Thursday, 14 June 2012

ISO Setting/Film Speed

Hello! Today I'm going to talk about ISO, as it is known on digital cameras, or film speed, what it used to be called back in the days of 35mm film cameras. Hopefully after this article you can control your camera a little more manually, and take the next step in mastering your tool of work!

ISO or film speed is practically the sensitivity of your sensor or film to the light. The higher your ISO, the more sensitive the sensor or the film will be to light! On a digital camera, you can change this setting quite easily by going through the menus (find exactly how too in your specific camera manual), however on a film camera, the film speed is on the film you buy, so if you buy ISO 400 film, you've got a Film Speed of 400 until you switch to a new roll of film, with a different ISO.

ISO numbers go up in a rather standard order, starting with the lowest number, the ISO setting that gives the lowest sensitivity to light, here is a typical scale; 100, 200, 400, 800, 1600, 3200, 6400.  This scale is the most common, but you can get odd numbers, the main thing to remember is 100 gives a very low sensitivity to light, 6400 would give you a very high sensitivity to light. These numbers, on more modern, higher end cameras have been extended, like the new Nikon D4, the peak of tech at the moment, has an expandable ISO of 50-204,800.  That is one crazy range, and it's only going to get better as technology progresses.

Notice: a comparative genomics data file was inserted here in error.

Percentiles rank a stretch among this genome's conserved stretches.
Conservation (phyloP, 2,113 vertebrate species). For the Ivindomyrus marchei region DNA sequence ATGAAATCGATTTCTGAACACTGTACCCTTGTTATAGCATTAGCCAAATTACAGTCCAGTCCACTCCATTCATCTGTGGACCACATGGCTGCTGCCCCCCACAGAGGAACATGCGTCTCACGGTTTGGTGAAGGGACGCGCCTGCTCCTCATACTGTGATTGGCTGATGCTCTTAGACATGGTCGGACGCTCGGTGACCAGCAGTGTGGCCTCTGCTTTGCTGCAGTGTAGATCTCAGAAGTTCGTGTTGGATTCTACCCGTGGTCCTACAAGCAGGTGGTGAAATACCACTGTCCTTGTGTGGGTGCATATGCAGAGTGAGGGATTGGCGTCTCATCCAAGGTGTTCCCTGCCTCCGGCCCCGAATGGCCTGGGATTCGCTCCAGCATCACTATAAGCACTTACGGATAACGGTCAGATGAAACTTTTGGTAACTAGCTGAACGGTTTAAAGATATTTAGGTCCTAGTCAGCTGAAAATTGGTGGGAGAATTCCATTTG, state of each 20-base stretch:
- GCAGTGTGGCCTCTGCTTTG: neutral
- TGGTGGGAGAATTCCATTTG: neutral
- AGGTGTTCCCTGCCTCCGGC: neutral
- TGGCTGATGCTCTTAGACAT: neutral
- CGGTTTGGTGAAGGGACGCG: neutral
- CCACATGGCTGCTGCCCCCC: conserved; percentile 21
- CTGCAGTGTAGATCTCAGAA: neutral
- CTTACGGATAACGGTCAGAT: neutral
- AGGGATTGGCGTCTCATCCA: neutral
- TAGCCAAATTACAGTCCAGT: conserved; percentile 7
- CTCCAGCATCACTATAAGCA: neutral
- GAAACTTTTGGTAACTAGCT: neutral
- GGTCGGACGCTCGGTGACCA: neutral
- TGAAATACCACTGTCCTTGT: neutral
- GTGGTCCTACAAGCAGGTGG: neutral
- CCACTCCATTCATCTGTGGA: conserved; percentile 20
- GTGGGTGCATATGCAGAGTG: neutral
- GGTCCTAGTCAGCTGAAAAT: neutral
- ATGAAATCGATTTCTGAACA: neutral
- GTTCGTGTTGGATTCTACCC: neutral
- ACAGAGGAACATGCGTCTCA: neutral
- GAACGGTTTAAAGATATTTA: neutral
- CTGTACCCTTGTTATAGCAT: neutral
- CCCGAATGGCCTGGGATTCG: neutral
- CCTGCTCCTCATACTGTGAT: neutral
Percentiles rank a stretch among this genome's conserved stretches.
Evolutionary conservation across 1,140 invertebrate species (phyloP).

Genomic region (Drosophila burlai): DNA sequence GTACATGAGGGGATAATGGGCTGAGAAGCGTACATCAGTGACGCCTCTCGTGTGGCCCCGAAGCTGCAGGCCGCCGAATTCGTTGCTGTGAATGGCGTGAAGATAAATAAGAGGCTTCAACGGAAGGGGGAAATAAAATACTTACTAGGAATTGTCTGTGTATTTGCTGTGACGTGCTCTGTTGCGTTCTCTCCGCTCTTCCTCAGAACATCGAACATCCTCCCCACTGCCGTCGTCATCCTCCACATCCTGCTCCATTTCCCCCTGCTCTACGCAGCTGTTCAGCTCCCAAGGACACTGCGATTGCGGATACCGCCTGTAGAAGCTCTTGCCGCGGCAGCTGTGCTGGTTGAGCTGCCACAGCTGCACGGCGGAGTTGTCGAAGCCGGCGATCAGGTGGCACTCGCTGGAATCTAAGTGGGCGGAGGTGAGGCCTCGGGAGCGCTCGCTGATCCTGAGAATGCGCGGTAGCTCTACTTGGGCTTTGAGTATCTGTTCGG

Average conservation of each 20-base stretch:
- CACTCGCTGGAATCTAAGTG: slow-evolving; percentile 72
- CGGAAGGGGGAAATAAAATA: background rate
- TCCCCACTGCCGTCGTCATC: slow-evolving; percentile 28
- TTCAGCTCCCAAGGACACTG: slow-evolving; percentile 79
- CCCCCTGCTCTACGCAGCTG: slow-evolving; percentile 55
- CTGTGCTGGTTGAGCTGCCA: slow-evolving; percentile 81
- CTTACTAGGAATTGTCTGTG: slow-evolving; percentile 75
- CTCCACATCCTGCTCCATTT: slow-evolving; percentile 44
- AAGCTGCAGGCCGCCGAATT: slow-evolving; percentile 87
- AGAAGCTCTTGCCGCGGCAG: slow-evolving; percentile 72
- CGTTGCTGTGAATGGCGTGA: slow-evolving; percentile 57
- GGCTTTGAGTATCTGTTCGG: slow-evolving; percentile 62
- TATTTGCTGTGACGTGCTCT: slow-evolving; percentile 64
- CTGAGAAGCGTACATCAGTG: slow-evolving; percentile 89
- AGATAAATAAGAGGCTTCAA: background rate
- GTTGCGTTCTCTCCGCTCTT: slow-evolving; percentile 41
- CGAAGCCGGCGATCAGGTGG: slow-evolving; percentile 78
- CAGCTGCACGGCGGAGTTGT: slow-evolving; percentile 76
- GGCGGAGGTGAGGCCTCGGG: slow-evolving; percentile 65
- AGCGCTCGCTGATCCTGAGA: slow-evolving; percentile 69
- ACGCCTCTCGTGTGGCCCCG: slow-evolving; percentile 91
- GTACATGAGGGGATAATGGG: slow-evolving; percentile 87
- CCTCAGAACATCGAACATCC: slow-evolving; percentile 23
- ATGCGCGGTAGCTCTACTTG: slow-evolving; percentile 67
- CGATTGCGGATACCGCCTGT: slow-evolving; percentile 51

Well if you can change a sensors sensitivity, why can't we use a really high ISO and take photos in the dark, without having to increase our shutter speed? Grain, Or noise as it is known on a digital camera. The higher your ISO, the more grain you will get, for example, look at this shot, taken at 6400 with no noise reduction;
Now this is a particularly bad example of lots of noise, because my camera is known for bad high ISO performance, but if you go to an ISO of 1600 or more, you are going to start noticing image compromising noise, so look out for it when taking a photo.

So, for my conclusion, here is my ISO scale, All these photos were taken at an F-stop of f/5.6 and an exposure time of 1/10th of a second, with the ISO used under each photo.

ISO 100
ISO 200
ISO 400

ISO 800
ISO 1600

So that's all for today, the last tip I can give you, is experiment with your ISO, sometimes, noise/grain is desirable, such as in certain black and white images, or giving an image that "retro" feel.

Anything else you want to know? have any ideas or suggestions? Knock em down below, and as always, Happy photographing!

Sunday, 3 June 2012

Smart Cameras - Opening the possibilities

I'm not a huge fan of point and shoots. They are nice and compact, but in my opinion, they are just not cut out for what I need them for, but this new range of Samsung Smart Cameras caught my eye, for more reasons than one, and the main one? Wi-fi capability.